Redhawks Defensive Gameplan Stifles Bearcats Offense

David Kohl-USA TODAY Sports

Coming into today's game the Miami Redhawks had allowed 633 yards per game in two contests against Marshall and Kentucky. They held UC to 369 yards, thats 147 yards under the Bearcats average. How did they do it? By moving their linebackers off the line of scrimmage.

It seems counter intuitive that backing the linebackers off would improve the performance of the defense. But it does, particularly against an offense like Cincinnati's which is ostensibly a pro style attack with an emphasis on the run game. But that is not always the case.

Moving their linebackers off the line of scrimmage does a couple of things. 1) It made it harder for the Bearcats offensive linemen to bump up to the second level of the defense on their blocks. UC uses a ton of combo blocks were two linemen block one until the defensive linemen is secured. At which point one lineman peels off to the second level. Backing the linebackers off the LOS makes executing those techniques harder. Not only does the lineman have to go further, but he has to hunt the linebacker down and block him in space. Its a block that good a offensive linemen should make, but increasing the distance between the lineman and the point of contact ratchets up the difficulty level. Couple that with the stellar play of Austin Brown in the center of the redhawks defense and what you get is linebackers running free against the run.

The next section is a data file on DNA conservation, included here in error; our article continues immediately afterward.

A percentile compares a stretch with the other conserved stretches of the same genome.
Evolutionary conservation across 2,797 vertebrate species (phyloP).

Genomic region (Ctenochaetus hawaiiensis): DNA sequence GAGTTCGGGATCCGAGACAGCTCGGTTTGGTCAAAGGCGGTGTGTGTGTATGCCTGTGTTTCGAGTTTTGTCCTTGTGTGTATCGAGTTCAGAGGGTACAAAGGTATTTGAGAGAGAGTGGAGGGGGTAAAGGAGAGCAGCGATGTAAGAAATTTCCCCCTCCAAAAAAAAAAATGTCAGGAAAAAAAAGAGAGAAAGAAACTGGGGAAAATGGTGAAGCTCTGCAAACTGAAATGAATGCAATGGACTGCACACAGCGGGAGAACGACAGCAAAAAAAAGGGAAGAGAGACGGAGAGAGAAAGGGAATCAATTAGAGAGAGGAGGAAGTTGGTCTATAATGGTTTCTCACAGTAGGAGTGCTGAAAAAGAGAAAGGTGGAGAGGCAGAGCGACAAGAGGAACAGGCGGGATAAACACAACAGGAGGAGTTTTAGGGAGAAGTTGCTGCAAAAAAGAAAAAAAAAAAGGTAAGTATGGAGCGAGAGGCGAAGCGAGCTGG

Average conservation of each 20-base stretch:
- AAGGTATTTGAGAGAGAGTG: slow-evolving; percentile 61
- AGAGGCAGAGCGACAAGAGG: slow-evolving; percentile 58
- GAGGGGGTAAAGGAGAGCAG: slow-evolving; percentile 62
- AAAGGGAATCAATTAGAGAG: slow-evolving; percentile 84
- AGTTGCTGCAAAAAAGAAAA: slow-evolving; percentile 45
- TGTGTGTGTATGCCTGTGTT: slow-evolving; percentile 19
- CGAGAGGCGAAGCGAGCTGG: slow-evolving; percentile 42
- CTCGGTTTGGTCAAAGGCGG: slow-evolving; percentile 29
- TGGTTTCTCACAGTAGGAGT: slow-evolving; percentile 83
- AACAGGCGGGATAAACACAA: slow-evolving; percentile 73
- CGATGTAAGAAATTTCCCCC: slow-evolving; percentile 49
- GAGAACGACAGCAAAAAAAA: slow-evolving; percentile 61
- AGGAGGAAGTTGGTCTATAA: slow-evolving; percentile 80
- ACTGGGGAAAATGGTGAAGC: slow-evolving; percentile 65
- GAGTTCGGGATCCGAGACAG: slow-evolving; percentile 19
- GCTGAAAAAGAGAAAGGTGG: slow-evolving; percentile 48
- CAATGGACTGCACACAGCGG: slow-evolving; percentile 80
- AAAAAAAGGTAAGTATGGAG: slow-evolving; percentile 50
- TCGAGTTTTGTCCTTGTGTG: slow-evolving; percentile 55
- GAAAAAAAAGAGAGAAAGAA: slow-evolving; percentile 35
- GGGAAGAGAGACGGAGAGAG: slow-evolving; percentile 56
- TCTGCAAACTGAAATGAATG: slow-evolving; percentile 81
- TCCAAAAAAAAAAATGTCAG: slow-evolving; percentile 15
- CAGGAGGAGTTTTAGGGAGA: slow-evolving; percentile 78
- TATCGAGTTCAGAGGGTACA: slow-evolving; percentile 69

2) Miami took Dayonne Nunley, by far the best defensive player on the RedHawks team, and made him their play-maker in chief. He is, by definition, a corner back. But he played most of today in the middle of the field about 8 yards off the line of scrimmage, in the middle of the field, beneath the two deep safeties. He essentially played as a robber the entire game, snuffing out routes in the middle of the field and playing downhill in run support. He would up with 10 tackles on the day,  but his impact was even larger than that.

Cincinnati played badly on offense. The offensive line looked disjointed, the backs struggled to run through contact and Brendon Kay looked shaky. But Miami came to play with a great gameplan and they executed it to perfection on defense. Not so much on offense, but that defense looked better than they have in a couple of years.

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